8. Random Access Files [ t10.4.cpp ]

        . . . . . . . . . ( end of section Examples of code) <<Contents | End>> Older Examples of code:

        1. All Known formatting functions and manipulators: [ formats.cpp ] [ iomanip.cpp ]
        2. IO States [ iostates.cpp ]
        3. Read a line of characters, one by one: [ charlene.cc ] [ charline.cc ]
        4. Using getline: [ Hello.cpp ]
        5. Skip to end of line [ skipnwln.cc ]
        6. File I/O and encryption [ encrypt.cc ]
        7. Using >> with open+close: [ fq.cc ]
        8. Payroll program [ payroll.cc ] + [ prcsemp1.cc ]
        9. Hello World Revisited [ hello.cpp ] [ Hello.cpp ]
        10. Random Access Files [ t10.4.cpp ]

        Documentation on fstream: [ iomanip.html ]

        Input/Output Manipulators

        [ iomanip.html ]


        In our older(1997) C++ system(Gnu C++ vn 2.8.1) these are called 'strstreams'. The book uses the ANSI/ISO standard library that is becoming available on more and more C++ systems.

        (strstream): vs
        (stringstream): [ tss.cpp ]

      . . . . . . . . . ( end of section Input, output, Files, and Streams) <<Contents | End>>

      Simple Project File

      Use this [ project.cpp ] as a skeleton file to start your pjects -- fill in the blanks.

      Complex Projects

        Organizing a complex project into modules takes time and planning. Doing it in the standard way can save much time and worry as things change.

        The UML Component diagram is a way to think out, record, and present to others your plans for breaking a program into modules.



          A module is a piece of a program that can be compiled independently of the rest of the program that uses it. One module is used by more than one program. These other programs must know how to access the module. They shouldn't have to recompile it. They don't need to be ware of the details of what is inside the module. So it is normal to split a program up and only have to recompile one piece at a time.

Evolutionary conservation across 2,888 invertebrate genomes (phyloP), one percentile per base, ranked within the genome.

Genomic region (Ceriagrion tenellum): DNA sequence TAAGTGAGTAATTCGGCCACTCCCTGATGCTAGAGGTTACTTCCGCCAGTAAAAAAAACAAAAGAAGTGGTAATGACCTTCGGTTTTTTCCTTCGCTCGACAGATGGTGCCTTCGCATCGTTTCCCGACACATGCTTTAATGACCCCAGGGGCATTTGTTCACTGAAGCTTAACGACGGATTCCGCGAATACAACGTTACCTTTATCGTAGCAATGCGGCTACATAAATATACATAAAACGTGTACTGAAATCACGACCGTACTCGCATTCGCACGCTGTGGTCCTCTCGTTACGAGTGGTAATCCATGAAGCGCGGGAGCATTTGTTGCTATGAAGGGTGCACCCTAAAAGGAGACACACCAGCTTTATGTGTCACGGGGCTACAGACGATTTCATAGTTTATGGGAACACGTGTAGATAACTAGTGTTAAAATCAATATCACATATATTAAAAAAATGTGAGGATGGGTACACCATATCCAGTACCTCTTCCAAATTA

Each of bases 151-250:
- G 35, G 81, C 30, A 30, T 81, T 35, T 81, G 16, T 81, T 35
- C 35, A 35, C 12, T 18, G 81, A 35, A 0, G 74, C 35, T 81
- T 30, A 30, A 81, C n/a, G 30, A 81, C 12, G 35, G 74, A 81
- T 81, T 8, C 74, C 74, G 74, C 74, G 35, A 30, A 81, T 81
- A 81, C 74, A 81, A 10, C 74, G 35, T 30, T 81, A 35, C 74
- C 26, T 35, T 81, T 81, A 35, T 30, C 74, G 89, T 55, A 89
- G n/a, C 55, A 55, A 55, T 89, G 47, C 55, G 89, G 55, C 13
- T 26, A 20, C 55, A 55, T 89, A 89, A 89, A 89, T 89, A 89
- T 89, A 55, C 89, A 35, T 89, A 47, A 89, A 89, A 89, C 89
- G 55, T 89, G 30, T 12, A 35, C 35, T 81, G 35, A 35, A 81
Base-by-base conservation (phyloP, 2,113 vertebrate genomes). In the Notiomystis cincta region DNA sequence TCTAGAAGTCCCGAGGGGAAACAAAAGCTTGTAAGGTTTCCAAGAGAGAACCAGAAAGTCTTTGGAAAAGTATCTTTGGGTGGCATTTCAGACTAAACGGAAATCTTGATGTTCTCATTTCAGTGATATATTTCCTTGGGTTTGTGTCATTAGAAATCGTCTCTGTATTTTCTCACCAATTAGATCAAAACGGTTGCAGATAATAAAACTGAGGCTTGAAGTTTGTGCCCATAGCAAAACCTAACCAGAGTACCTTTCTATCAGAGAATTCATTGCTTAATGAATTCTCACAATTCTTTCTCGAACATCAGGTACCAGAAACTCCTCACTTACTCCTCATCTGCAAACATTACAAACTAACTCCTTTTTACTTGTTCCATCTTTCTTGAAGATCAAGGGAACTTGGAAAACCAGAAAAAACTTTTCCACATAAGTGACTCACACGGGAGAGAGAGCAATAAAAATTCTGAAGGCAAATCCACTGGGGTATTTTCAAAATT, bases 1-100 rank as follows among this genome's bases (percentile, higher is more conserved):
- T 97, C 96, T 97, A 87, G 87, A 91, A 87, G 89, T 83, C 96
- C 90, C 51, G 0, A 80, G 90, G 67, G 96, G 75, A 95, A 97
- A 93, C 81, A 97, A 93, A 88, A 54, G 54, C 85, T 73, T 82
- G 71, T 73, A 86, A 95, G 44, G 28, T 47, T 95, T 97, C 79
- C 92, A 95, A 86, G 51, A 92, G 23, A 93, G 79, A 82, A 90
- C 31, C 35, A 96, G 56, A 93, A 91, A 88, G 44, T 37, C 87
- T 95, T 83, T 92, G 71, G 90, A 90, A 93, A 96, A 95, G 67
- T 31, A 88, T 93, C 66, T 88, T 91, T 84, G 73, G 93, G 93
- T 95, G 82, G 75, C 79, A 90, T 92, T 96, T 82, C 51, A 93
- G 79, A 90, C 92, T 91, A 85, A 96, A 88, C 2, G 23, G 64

For example think about the <math> library: you want to know how to use parts of it but not how it is programmed. The sqrt function does square roots for you without you knowing how it does it. Similarly, we can use strings, vectors, and streams and ignore the work done to make them work correctly. Most programmers need to know how use a module but don't have the time to worry about how the module actually works. In other words a module has two views. This is like a pet owners view of a cat:

          • Owner's view
          • purr stroke()
          • ...
          vs the view that a veterinarian takes of the same cat on an Xray machine:
          1. lungs
          2. heart
          3. kidney
          4. other guts

          We sometimes talk about the black box vs the white box view of a modules. We have the client's view and the producer's view.

          The rules for using a module form the modules specification. The content of the module (the gory details) are the modules implementation. The specification of the math library for example shows a function called "sqrt" which is called with an double argument and returns a double value:

           		double sqrt( double);
          The documentation further tells us that the argument must not be negative, and if so the returned value when multiplied by itself will be close to the value of the argument.

          Some languages, Java and the UML for example, provide an interface construct that lets us specify a way in which data can be used. C however was much more direct: You list the specification in one file and put the implementation in a different file. The implementation is compiled independently of the programs that use it. The client programs (that use the module) use the #include directive to include the specification. C++ inherits C's approach: a module has two files: the specification full of function headers, and the implementation full of function bodies..

          C++ Modules

          In detail then: to create an independently compiled C++ module you must create two files. One specifies how to use the module. The other describes the implementation. In the specification you typically find: